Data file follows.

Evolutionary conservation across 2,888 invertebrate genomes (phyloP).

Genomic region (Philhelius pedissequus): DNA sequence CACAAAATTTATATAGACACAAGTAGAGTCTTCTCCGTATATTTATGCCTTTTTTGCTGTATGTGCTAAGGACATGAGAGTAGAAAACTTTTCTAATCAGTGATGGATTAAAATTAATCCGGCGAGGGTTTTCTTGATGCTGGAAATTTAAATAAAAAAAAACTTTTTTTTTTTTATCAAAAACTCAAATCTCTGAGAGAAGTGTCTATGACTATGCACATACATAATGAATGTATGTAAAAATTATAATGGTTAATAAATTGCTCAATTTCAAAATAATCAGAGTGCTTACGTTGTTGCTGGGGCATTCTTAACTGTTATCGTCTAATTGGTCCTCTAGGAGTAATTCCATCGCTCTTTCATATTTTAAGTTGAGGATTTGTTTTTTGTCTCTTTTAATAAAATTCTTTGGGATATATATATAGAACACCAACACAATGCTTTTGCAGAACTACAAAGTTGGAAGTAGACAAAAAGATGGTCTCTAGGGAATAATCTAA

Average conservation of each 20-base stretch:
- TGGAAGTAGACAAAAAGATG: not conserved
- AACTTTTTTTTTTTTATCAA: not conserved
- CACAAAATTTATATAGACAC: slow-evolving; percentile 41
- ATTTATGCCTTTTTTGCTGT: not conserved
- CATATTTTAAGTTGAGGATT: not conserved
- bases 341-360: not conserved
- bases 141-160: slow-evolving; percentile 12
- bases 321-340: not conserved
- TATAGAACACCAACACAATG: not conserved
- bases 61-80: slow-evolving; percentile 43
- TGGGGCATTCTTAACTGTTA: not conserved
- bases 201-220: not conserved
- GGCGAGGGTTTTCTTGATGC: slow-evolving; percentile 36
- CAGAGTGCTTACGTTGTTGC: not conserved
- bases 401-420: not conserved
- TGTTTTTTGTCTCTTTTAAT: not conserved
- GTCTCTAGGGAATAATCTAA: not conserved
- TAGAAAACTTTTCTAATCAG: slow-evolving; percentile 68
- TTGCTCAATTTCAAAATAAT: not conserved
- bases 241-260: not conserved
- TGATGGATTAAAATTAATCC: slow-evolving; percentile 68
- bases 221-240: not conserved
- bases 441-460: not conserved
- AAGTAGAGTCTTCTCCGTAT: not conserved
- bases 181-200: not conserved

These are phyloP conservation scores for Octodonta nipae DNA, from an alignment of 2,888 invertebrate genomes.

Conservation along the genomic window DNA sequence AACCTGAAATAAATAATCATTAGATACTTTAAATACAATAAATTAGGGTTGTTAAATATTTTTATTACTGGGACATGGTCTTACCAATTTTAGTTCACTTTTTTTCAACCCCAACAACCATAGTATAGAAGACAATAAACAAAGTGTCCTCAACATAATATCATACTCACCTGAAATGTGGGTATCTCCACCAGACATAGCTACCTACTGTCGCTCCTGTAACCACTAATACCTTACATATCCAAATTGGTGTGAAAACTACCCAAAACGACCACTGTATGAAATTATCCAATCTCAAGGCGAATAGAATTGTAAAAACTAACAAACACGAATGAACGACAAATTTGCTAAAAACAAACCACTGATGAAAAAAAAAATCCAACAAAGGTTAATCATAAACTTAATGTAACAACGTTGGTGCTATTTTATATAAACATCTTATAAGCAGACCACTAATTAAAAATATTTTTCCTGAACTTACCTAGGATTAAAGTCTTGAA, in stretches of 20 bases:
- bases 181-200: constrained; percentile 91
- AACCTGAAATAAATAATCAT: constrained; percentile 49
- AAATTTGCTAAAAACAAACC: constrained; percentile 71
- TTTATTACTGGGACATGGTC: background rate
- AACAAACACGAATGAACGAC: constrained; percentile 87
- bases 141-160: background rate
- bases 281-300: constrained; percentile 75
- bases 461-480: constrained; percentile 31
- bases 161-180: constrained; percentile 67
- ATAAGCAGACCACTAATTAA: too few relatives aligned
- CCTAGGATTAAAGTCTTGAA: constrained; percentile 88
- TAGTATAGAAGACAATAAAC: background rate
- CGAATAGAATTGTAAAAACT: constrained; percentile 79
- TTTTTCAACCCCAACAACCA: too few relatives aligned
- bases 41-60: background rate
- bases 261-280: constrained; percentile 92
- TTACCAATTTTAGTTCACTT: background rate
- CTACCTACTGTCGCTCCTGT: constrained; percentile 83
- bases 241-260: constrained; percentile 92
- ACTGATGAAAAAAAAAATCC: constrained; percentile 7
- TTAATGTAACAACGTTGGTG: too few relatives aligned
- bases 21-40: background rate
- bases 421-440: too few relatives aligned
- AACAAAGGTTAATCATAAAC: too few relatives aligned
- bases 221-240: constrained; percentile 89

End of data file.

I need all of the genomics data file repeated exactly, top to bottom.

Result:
Evolutionary conservation across 2,888 invertebrate genomes (phyloP).

Genomic region (Philhelius pedissequus): DNA sequence CACAAAATTTATATAGACACAAGTAGAGTCTTCTCCGTATATTTATGCCTTTTTTGCTGTATGTGCTAAGGACATGAGAGTAGAAAACTTTTCTAATCAGTGATGGATTAAAATTAATCCGGCGAGGGTTTTCTTGATGCTGGAAATTTAAATAAAAAAAAACTTTTTTTTTTTTATCAAAAACTCAAATCTCTGAGAGAAGTGTCTATGACTATGCACATACATAATGAATGTATGTAAAAATTATAATGGTTAATAAATTGCTCAATTTCAAAATAATCAGAGTGCTTACGTTGTTGCTGGGGCATTCTTAACTGTTATCGTCTAATTGGTCCTCTAGGAGTAATTCCATCGCTCTTTCATATTTTAAGTTGAGGATTTGTTTTTTGTCTCTTTTAATAAAATTCTTTGGGATATATATATAGAACACCAACACAATGCTTTTGCAGAACTACAAAGTTGGAAGTAGACAAAAAGATGGTCTCTAGGGAATAATCTAA

Average conservation of each 20-base stretch:
- TGGAAGTAGACAAAAAGATG: not conserved
- AACTTTTTTTTTTTTATCAA: not conserved
- CACAAAATTTATATAGACAC: slow-evolving; percentile 41
- ATTTATGCCTTTTTTGCTGT: not conserved
- CATATTTTAAGTTGAGGATT: not conserved
- bases 341-360: not conserved
- bases 141-160: slow-evolving; percentile 12
- bases 321-340: not conserved
- TATAGAACACCAACACAATG: not conserved
- bases 61-80: slow-evolving; percentile 43
- TGGGGCATTCTTAACTGTTA: not conserved
- bases 201-220: not conserved
- GGCGAGGGTTTTCTTGATGC: slow-evolving; percentile 36
- CAGAGTGCTTACGTTGTTGC: not conserved
- bases 401-420: not conserved
- TGTTTTTTGTCTCTTTTAAT: not conserved
- GTCTCTAGGGAATAATCTAA: not conserved
- TAGAAAACTTTTCTAATCAG: slow-evolving; percentile 68
- TTGCTCAATTTCAAAATAAT: not conserved
- bases 241-260: not conserved
- TGATGGATTAAAATTAATCC: slow-evolving; percentile 68
- bases 221-240: not conserved
- bases 441-460: not conserved
- AAGTAGAGTCTTCTCCGTAT: not conserved
- bases 181-200: not conserved

These are phyloP conservation scores for Octodonta nipae DNA, from an alignment of 2,888 invertebrate genomes.

Conservation along the genomic window DNA sequence AACCTGAAATAAATAATCATTAGATACTTTAAATACAATAAATTAGGGTTGTTAAATATTTTTATTACTGGGACATGGTCTTACCAATTTTAGTTCACTTTTTTTCAACCCCAACAACCATAGTATAGAAGACAATAAACAAAGTGTCCTCAACATAATATCATACTCACCTGAAATGTGGGTATCTCCACCAGACATAGCTACCTACTGTCGCTCCTGTAACCACTAATACCTTACATATCCAAATTGGTGTGAAAACTACCCAAAACGACCACTGTATGAAATTATCCAATCTCAAGGCGAATAGAATTGTAAAAACTAACAAACACGAATGAACGACAAATTTGCTAAAAACAAACCACTGATGAAAAAAAAAATCCAACAAAGGTTAATCATAAACTTAATGTAACAACGTTGGTGCTATTTTATATAAACATCTTATAAGCAGACCACTAATTAAAAATATTTTTCCTGAACTTACCTAGGATTAAAGTCTTGAA, in stretches of 20 bases:
- bases 181-200: constrained; percentile 91
- AACCTGAAATAAATAATCAT: constrained; percentile 49
- AAATTTGCTAAAAACAAACC: constrained; percentile 71
- TTTATTACTGGGACATGGTC: background rate
- AACAAACACGAATGAACGAC: constrained; percentile 87
- bases 141-160: background rate
- bases 281-300: constrained; percentile 75
- bases 461-480: constrained; percentile 31
- bases 161-180: constrained; percentile 67
- ATAAGCAGACCACTAATTAA: too few relatives aligned
- CCTAGGATTAAAGTCTTGAA: constrained; percentile 88
- TAGTATAGAAGACAATAAAC: background rate
- CGAATAGAATTGTAAAAACT: constrained; percentile 79
- TTTTTCAACCCCAACAACCA: too few relatives aligned
- bases 41-60: background rate
- bases 261-280: constrained; percentile 92
- TTACCAATTTTAGTTCACTT: background rate
- CTACCTACTGTCGCTCCTGT: constrained; percentile 83
- bases 241-260: constrained; percentile 92
- ACTGATGAAAAAAAAAATCC: constrained; percentile 7
- TTAATGTAACAACGTTGGTG: too few relatives aligned
- bases 21-40: background rate
- bases 421-440: too few relatives aligned
- AACAAAGGTTAATCATAAAC: too few relatives aligned
- bases 221-240: constrained; percentile 89